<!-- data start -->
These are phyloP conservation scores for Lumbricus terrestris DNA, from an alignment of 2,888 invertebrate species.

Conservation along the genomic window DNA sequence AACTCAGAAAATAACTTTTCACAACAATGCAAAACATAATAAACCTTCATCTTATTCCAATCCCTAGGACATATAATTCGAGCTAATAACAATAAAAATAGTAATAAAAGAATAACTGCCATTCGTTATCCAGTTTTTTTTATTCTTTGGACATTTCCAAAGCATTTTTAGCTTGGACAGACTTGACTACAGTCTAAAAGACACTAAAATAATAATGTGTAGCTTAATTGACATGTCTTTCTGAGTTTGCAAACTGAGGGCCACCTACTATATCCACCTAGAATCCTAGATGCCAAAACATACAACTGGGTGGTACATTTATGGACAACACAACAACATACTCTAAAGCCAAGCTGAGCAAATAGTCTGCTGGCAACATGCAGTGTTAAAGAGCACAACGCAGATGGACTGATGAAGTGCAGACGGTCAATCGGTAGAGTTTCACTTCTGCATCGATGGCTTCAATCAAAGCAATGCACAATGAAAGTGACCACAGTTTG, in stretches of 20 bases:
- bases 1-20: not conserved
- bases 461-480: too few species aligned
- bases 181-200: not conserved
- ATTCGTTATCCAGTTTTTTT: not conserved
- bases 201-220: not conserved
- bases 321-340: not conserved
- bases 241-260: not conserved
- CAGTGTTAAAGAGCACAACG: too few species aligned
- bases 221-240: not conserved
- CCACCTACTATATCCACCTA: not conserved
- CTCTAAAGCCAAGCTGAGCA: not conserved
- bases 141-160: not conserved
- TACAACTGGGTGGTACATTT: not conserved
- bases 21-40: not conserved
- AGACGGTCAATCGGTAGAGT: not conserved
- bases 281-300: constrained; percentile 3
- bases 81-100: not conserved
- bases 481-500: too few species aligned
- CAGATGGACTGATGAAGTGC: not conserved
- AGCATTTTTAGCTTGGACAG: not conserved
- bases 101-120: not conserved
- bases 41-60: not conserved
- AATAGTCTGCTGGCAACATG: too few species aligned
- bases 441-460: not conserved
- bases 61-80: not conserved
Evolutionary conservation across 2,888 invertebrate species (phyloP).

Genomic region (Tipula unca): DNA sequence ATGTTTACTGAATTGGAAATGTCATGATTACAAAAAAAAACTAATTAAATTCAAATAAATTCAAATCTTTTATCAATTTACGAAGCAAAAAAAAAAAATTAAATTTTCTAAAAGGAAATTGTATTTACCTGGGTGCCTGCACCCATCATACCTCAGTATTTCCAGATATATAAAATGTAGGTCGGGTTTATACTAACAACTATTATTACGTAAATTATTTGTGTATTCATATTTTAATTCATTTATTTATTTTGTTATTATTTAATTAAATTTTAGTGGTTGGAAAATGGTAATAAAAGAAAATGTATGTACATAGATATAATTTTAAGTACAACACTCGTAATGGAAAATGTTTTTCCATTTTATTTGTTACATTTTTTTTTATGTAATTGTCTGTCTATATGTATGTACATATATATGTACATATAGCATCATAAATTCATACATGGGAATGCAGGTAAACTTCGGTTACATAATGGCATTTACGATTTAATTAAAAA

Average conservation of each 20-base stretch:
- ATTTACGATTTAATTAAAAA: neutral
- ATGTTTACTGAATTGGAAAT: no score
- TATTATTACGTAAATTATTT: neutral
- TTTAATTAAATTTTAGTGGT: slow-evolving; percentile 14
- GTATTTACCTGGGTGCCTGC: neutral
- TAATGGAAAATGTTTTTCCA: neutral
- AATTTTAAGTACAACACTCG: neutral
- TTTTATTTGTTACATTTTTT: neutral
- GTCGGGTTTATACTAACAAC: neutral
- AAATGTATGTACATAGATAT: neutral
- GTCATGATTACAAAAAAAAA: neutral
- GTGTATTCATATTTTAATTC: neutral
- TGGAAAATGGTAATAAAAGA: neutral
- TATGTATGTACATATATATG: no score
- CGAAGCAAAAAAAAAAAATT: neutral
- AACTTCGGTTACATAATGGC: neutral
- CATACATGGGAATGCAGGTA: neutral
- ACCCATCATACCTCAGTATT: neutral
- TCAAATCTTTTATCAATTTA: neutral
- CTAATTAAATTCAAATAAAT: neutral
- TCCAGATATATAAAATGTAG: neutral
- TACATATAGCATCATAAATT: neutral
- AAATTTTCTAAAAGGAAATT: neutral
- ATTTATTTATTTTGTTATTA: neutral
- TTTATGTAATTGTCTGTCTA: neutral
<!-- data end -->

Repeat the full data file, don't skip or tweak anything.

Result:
These are phyloP conservation scores for Lumbricus terrestris DNA, from an alignment of 2,888 invertebrate species.

Conservation along the genomic window DNA sequence AACTCAGAAAATAACTTTTCACAACAATGCAAAACATAATAAACCTTCATCTTATTCCAATCCCTAGGACATATAATTCGAGCTAATAACAATAAAAATAGTAATAAAAGAATAACTGCCATTCGTTATCCAGTTTTTTTTATTCTTTGGACATTTCCAAAGCATTTTTAGCTTGGACAGACTTGACTACAGTCTAAAAGACACTAAAATAATAATGTGTAGCTTAATTGACATGTCTTTCTGAGTTTGCAAACTGAGGGCCACCTACTATATCCACCTAGAATCCTAGATGCCAAAACATACAACTGGGTGGTACATTTATGGACAACACAACAACATACTCTAAAGCCAAGCTGAGCAAATAGTCTGCTGGCAACATGCAGTGTTAAAGAGCACAACGCAGATGGACTGATGAAGTGCAGACGGTCAATCGGTAGAGTTTCACTTCTGCATCGATGGCTTCAATCAAAGCAATGCACAATGAAAGTGACCACAGTTTG, in stretches of 20 bases:
- bases 1-20: not conserved
- bases 461-480: too few species aligned
- bases 181-200: not conserved
- ATTCGTTATCCAGTTTTTTT: not conserved
- bases 201-220: not conserved
- bases 321-340: not conserved
- bases 241-260: not conserved
- CAGTGTTAAAGAGCACAACG: too few species aligned
- bases 221-240: not conserved
- CCACCTACTATATCCACCTA: not conserved
- CTCTAAAGCCAAGCTGAGCA: not conserved
- bases 141-160: not conserved
- TACAACTGGGTGGTACATTT: not conserved
- bases 21-40: not conserved
- AGACGGTCAATCGGTAGAGT: not conserved
- bases 281-300: constrained; percentile 3
- bases 81-100: not conserved
- bases 481-500: too few species aligned
- CAGATGGACTGATGAAGTGC: not conserved
- AGCATTTTTAGCTTGGACAG: not conserved
- bases 101-120: not conserved
- bases 41-60: not conserved
- AATAGTCTGCTGGCAACATG: too few species aligned
- bases 441-460: not conserved
- bases 61-80: not conserved
Evolutionary conservation across 2,888 invertebrate species (phyloP).

Genomic region (Tipula unca): DNA sequence ATGTTTACTGAATTGGAAATGTCATGATTACAAAAAAAAACTAATTAAATTCAAATAAATTCAAATCTTTTATCAATTTACGAAGCAAAAAAAAAAAATTAAATTTTCTAAAAGGAAATTGTATTTACCTGGGTGCCTGCACCCATCATACCTCAGTATTTCCAGATATATAAAATGTAGGTCGGGTTTATACTAACAACTATTATTACGTAAATTATTTGTGTATTCATATTTTAATTCATTTATTTATTTTGTTATTATTTAATTAAATTTTAGTGGTTGGAAAATGGTAATAAAAGAAAATGTATGTACATAGATATAATTTTAAGTACAACACTCGTAATGGAAAATGTTTTTCCATTTTATTTGTTACATTTTTTTTTATGTAATTGTCTGTCTATATGTATGTACATATATATGTACATATAGCATCATAAATTCATACATGGGAATGCAGGTAAACTTCGGTTACATAATGGCATTTACGATTTAATTAAAAA

Average conservation of each 20-base stretch:
- ATTTACGATTTAATTAAAAA: neutral
- ATGTTTACTGAATTGGAAAT: no score
- TATTATTACGTAAATTATTT: neutral
- TTTAATTAAATTTTAGTGGT: slow-evolving; percentile 14
- GTATTTACCTGGGTGCCTGC: neutral
- TAATGGAAAATGTTTTTCCA: neutral
- AATTTTAAGTACAACACTCG: neutral
- TTTTATTTGTTACATTTTTT: neutral
- GTCGGGTTTATACTAACAAC: neutral
- AAATGTATGTACATAGATAT: neutral
- GTCATGATTACAAAAAAAAA: neutral
- GTGTATTCATATTTTAATTC: neutral
- TGGAAAATGGTAATAAAAGA: neutral
- TATGTATGTACATATATATG: no score
- CGAAGCAAAAAAAAAAAATT: neutral
- AACTTCGGTTACATAATGGC: neutral
- CATACATGGGAATGCAGGTA: neutral
- ACCCATCATACCTCAGTATT: neutral
- TCAAATCTTTTATCAATTTA: neutral
- CTAATTAAATTCAAATAAAT: neutral
- TCCAGATATATAAAATGTAG: neutral
- TACATATAGCATCATAAATT: neutral
- AAATTTTCTAAAAGGAAATT: neutral
- ATTTATTTATTTTGTTATTA: neutral
- TTTATGTAATTGTCTGTCTA: neutral